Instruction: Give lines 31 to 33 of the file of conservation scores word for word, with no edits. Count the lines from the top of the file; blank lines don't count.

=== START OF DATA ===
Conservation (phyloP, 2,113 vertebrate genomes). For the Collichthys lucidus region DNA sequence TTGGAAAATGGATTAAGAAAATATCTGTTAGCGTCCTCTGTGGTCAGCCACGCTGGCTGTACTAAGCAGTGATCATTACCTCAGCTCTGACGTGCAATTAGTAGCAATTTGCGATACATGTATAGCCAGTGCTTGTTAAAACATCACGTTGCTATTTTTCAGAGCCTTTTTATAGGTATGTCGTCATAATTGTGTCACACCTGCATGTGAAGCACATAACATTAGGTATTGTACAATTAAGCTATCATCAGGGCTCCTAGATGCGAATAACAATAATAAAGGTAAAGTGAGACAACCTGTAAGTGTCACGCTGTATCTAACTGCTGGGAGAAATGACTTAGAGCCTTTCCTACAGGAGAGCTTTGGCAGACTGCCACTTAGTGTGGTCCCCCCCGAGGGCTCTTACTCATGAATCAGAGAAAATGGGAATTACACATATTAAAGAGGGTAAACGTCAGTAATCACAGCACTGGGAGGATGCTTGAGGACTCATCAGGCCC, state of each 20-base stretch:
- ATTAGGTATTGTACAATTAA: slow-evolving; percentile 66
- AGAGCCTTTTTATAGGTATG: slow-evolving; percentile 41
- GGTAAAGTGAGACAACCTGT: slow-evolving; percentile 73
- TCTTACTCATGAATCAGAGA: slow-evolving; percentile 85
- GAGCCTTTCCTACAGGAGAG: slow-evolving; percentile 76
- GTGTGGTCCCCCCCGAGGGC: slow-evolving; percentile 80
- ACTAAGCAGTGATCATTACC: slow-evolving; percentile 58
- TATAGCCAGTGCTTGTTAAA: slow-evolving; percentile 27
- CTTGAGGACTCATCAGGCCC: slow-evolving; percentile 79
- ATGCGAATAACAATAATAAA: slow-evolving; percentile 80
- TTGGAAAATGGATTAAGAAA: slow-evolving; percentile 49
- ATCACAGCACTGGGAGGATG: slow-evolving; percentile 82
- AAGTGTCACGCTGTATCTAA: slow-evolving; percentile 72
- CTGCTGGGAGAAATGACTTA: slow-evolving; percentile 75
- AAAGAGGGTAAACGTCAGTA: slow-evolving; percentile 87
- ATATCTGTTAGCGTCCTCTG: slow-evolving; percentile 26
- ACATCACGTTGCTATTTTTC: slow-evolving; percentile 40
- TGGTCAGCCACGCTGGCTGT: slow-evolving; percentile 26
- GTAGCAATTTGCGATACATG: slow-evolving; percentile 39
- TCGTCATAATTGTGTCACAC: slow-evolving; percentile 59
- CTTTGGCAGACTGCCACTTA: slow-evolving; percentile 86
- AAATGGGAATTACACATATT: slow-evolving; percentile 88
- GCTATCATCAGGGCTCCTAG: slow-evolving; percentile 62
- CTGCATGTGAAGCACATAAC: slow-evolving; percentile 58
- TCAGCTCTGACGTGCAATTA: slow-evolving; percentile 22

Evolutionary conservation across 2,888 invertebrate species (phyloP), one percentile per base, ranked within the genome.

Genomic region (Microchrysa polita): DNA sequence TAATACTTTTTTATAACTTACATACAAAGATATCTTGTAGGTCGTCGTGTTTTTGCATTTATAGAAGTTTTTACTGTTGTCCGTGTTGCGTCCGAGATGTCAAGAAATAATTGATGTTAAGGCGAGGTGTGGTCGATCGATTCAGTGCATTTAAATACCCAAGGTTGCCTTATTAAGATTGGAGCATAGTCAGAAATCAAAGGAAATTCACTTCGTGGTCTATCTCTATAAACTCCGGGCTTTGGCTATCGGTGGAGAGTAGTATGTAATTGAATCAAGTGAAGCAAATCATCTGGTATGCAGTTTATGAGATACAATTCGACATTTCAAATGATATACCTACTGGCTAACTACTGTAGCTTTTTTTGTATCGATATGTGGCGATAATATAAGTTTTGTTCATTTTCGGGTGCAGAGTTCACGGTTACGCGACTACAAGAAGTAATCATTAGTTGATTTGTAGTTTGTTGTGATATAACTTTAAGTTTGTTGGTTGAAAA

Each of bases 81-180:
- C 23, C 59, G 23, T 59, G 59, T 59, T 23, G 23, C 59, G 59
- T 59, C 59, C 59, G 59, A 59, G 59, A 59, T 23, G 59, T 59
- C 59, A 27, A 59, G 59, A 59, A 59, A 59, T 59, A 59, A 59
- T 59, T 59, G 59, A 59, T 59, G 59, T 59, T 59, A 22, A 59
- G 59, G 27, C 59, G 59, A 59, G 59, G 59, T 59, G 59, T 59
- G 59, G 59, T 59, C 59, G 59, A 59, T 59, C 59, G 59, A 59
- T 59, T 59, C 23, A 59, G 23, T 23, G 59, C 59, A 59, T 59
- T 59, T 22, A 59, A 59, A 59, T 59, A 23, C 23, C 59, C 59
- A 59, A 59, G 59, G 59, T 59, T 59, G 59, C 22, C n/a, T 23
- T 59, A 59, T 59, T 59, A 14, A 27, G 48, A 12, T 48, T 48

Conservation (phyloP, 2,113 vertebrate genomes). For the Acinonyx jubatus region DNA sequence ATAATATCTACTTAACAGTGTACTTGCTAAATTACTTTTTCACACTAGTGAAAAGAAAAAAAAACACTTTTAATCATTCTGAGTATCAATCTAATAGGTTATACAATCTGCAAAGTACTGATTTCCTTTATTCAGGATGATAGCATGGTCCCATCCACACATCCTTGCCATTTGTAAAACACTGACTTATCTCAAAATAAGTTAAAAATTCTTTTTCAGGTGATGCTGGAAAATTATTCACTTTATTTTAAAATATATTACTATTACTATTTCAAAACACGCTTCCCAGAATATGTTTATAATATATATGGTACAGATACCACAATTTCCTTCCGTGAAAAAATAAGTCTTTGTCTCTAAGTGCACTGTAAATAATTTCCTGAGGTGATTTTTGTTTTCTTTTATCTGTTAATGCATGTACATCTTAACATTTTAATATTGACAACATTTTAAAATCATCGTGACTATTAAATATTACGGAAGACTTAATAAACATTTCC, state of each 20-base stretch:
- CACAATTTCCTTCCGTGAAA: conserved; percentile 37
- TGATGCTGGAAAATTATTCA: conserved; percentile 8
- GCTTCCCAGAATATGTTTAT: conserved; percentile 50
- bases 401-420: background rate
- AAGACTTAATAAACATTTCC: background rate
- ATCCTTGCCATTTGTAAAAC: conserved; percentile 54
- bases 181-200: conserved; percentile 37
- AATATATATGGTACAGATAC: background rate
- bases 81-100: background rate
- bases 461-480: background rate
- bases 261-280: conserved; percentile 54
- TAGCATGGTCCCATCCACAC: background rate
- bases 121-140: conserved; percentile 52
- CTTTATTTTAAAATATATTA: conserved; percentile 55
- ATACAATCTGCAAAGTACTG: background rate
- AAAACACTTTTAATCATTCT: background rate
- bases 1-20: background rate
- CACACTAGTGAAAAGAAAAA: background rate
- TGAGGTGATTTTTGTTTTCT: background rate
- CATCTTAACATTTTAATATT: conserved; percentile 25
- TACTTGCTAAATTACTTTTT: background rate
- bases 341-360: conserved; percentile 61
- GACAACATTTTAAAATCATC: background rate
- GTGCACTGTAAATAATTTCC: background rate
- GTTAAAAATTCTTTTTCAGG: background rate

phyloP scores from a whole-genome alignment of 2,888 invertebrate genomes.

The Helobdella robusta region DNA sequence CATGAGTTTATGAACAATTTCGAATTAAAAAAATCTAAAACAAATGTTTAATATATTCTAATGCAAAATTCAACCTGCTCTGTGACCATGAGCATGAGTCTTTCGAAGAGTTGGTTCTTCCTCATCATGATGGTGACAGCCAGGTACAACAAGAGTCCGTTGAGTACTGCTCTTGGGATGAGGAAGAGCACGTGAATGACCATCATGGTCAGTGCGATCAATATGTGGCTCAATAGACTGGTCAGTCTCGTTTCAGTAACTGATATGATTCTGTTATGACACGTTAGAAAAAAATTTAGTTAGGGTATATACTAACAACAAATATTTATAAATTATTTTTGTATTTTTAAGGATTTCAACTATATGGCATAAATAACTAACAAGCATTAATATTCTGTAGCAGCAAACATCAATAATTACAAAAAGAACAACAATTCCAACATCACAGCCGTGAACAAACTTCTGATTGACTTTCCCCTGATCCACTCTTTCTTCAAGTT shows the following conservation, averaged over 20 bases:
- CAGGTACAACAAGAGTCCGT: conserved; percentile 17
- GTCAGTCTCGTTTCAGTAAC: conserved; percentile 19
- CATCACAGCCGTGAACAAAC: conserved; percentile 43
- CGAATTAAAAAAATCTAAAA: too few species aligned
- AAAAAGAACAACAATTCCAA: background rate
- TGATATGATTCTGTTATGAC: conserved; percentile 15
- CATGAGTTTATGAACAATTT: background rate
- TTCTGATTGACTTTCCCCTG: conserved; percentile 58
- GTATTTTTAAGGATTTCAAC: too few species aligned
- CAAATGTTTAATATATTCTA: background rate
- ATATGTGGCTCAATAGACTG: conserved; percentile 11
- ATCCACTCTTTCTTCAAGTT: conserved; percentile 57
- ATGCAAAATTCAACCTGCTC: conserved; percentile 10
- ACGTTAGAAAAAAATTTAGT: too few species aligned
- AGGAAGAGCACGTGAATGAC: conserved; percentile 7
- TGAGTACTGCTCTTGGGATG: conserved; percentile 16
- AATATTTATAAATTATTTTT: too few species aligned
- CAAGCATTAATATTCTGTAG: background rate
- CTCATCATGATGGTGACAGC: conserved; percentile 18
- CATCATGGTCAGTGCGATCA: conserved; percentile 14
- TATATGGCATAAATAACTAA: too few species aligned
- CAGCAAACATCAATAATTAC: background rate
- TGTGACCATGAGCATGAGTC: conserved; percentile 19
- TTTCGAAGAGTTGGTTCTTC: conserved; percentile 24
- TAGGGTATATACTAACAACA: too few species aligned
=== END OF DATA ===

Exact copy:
- T 59, C 59, C 59, G 59, A 59, G 59, A 59, T 23, G 59, T 59
- C 59, A 27, A 59, G 59, A 59, A 59, A 59, T 59, A 59, A 59
- T 59, T 59, G 59, A 59, T 59, G 59, T 59, T 59, A 22, A 59